One of the vendors I go to most often parks his pushcart on the Corniche, a strategic location where thirsty runners and athletes pass by.
Continue reading “Coco Sahel”

Dakar Yoga

Hello, and thank you for joining me for my very first Dakar Yoga class. You may not know that I am quite the yogini (just Googled it to be sure I’m using the word correctly), but after accumulating a whopping five classes with Jenneke and Mina under my belt, I felt the time had come for me to take the next step and start teaching my own class.

So grab a straw mat and a bottle of Kirene, put on a comfy pair of tie-dyed chaya pants and join us for some Dakar Yoga… Continue reading “Dakar Yoga”

How do expats say hello?

“I wouldn’t kiss Danielle, but I always bisou her husband. And Lauren and I hug at coffee dates but I think kiss at other events.”

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These are things expats say. I know because we discuss them regularly in various circles. How do we greet each other… and why on Earth do we do it that way? Every interaction with another expat takes into account three factors: my home culture, their home culture and the culture and level of formality of the event where we are greeting each other.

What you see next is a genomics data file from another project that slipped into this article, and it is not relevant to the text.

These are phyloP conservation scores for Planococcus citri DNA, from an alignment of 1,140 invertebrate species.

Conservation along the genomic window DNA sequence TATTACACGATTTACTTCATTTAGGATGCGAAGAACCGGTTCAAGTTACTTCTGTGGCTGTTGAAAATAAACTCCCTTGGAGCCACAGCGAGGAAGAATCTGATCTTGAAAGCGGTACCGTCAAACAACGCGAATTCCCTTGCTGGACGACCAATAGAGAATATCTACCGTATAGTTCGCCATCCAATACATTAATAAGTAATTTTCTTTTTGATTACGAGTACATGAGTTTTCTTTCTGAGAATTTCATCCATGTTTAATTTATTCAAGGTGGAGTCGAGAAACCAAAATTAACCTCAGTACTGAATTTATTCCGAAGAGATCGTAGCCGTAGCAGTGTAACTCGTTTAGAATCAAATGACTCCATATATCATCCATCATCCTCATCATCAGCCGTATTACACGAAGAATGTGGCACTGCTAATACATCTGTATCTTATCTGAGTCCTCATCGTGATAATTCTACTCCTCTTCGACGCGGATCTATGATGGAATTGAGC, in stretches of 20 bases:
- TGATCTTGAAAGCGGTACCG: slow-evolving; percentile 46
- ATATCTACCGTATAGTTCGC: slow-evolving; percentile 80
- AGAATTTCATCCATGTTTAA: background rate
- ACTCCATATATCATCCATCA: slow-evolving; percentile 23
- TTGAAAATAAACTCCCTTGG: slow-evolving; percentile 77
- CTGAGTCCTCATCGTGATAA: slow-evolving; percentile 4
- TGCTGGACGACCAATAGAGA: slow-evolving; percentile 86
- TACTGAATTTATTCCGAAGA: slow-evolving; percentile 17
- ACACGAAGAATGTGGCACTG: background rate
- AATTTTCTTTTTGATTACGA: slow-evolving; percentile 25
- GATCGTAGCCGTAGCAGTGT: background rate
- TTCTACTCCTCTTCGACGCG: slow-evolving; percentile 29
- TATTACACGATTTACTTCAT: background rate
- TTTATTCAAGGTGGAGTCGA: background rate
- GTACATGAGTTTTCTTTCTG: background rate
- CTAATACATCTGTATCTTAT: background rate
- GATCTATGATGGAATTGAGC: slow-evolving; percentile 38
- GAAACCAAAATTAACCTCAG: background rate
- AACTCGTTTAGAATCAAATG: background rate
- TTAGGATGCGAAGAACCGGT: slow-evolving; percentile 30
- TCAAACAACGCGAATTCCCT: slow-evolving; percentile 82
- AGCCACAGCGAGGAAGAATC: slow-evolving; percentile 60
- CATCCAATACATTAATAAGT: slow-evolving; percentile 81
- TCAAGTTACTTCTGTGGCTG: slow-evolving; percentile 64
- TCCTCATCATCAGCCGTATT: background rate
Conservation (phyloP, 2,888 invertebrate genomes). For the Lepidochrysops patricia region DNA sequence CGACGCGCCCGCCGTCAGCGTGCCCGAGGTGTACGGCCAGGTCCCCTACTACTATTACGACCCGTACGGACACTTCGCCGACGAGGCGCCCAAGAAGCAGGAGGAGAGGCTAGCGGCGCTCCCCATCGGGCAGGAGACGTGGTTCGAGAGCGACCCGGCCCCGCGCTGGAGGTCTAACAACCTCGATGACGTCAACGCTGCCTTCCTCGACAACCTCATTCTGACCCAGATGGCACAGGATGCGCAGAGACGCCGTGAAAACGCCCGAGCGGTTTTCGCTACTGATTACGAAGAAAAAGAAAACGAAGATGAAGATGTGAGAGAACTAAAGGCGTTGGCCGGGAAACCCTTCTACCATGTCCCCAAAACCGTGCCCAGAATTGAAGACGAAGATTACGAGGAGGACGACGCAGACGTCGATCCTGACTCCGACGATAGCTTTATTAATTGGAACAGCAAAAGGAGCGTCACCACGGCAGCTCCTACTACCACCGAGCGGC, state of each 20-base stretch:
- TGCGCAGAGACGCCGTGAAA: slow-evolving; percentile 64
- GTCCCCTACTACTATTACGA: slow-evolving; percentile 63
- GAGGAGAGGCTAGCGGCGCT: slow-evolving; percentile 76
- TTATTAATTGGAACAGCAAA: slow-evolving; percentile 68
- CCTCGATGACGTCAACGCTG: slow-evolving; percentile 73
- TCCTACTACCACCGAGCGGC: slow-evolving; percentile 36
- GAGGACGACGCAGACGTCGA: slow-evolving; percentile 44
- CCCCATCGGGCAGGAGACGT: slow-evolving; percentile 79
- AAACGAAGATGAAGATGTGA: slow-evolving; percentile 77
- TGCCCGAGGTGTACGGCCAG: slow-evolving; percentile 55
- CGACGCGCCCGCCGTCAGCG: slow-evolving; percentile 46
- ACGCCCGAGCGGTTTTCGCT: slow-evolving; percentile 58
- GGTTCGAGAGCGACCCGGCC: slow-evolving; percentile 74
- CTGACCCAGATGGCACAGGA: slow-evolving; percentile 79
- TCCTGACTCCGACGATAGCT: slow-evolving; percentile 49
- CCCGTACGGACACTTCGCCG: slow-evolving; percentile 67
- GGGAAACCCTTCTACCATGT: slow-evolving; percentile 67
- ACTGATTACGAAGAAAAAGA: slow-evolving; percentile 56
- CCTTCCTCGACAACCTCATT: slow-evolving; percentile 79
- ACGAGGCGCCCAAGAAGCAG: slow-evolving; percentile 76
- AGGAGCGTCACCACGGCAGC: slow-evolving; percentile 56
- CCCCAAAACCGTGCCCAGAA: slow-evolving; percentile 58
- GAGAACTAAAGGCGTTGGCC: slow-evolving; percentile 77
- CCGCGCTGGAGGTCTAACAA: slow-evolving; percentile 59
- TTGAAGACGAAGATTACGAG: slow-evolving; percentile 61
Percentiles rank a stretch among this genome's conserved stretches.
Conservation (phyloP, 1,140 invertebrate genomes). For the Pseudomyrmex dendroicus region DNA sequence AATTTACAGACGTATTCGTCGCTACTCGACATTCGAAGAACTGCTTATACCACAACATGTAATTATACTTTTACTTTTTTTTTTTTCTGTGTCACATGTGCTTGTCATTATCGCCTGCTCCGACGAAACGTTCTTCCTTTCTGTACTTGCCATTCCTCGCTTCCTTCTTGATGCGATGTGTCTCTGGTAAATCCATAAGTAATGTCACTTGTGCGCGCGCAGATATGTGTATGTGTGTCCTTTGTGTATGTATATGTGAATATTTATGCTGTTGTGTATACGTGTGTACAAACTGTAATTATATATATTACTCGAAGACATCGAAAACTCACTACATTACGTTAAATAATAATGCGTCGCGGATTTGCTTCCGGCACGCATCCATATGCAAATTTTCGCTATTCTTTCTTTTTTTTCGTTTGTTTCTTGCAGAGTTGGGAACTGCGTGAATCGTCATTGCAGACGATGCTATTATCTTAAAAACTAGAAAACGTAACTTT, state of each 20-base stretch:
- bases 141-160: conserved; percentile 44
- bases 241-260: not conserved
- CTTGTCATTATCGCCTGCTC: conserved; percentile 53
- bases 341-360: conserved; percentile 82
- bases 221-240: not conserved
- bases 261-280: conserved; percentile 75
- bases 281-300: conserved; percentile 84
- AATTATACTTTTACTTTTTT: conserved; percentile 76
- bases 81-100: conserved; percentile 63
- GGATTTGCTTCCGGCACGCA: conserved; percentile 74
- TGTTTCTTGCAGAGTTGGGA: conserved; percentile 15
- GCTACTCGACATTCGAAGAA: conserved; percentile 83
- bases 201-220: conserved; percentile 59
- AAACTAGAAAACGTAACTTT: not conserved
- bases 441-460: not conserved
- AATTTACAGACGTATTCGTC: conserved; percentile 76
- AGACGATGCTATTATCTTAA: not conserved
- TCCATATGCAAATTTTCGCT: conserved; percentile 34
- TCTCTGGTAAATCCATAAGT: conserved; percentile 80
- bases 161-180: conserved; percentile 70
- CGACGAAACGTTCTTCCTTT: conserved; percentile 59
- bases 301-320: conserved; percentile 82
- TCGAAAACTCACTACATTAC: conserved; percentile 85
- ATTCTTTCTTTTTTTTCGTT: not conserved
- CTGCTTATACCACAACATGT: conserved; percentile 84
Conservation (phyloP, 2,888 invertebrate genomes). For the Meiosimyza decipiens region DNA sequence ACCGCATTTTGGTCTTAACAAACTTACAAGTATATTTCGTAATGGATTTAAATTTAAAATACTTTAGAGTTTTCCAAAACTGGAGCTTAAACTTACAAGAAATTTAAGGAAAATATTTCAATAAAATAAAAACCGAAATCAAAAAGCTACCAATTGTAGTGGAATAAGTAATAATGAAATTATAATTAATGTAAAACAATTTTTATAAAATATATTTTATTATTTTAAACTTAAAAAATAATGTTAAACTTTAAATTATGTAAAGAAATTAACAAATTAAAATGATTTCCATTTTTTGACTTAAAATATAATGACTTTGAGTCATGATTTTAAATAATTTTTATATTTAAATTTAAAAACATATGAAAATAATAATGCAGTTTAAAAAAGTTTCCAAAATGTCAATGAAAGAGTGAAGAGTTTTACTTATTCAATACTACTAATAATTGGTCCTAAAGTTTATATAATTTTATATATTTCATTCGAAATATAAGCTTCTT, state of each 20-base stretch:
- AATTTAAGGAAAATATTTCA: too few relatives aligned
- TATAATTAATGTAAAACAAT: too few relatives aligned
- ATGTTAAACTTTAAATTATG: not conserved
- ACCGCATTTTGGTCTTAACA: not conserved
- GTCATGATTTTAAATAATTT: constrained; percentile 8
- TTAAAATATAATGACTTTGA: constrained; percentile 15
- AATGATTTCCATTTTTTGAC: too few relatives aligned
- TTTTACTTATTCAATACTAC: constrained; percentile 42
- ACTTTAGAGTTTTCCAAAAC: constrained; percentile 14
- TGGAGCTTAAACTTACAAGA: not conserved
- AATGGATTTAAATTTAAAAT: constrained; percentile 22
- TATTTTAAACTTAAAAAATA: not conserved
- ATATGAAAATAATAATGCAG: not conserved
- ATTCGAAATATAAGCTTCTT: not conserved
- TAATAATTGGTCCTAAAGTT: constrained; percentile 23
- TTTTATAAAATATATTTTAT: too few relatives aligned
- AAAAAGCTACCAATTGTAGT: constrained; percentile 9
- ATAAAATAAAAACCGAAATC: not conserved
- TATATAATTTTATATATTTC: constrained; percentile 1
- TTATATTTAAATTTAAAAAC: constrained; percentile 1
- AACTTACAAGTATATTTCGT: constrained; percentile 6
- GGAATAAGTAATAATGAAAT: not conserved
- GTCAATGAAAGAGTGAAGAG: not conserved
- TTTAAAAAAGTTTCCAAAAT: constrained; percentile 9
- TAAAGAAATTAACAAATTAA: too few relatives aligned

Some cultures greet with a handshake, others with a (wimpy or bear) hug, or kisses on both cheeks, even three cheek kisses (hallo Dutch buddies!), some just a casual head-nod-wassup. And let’s not forget the religious who do not touch members of the opposite sex, but instead opt for a polite clasping of their hands at the chest to acknowledge and greet you. These make for an interesting mix when you toss them all together.
Continue reading “How do expats say hello?”

9 (hot) things to do (hot) today

It has been SO hot recently. I went to bed in a sweatshirt one night and woke up in the middle of the Sahel Desert right in my bedroom.  So hot. The good news is that it’s too hot to stay this hot…in April. 

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But yes, it will get hotter. And much, much, much more humid. (I mean at least this is dry heat, ammirite longtimers?) 

However let’s be wise and do the following seven things:

1. Put a mostly-full Kirene bottle of water in the freezer. Give it to a guard, delivery person, talibé boy… A much appreciated gift we can give daily in hot weather.  Continue reading “9 (hot) things to do (hot) today”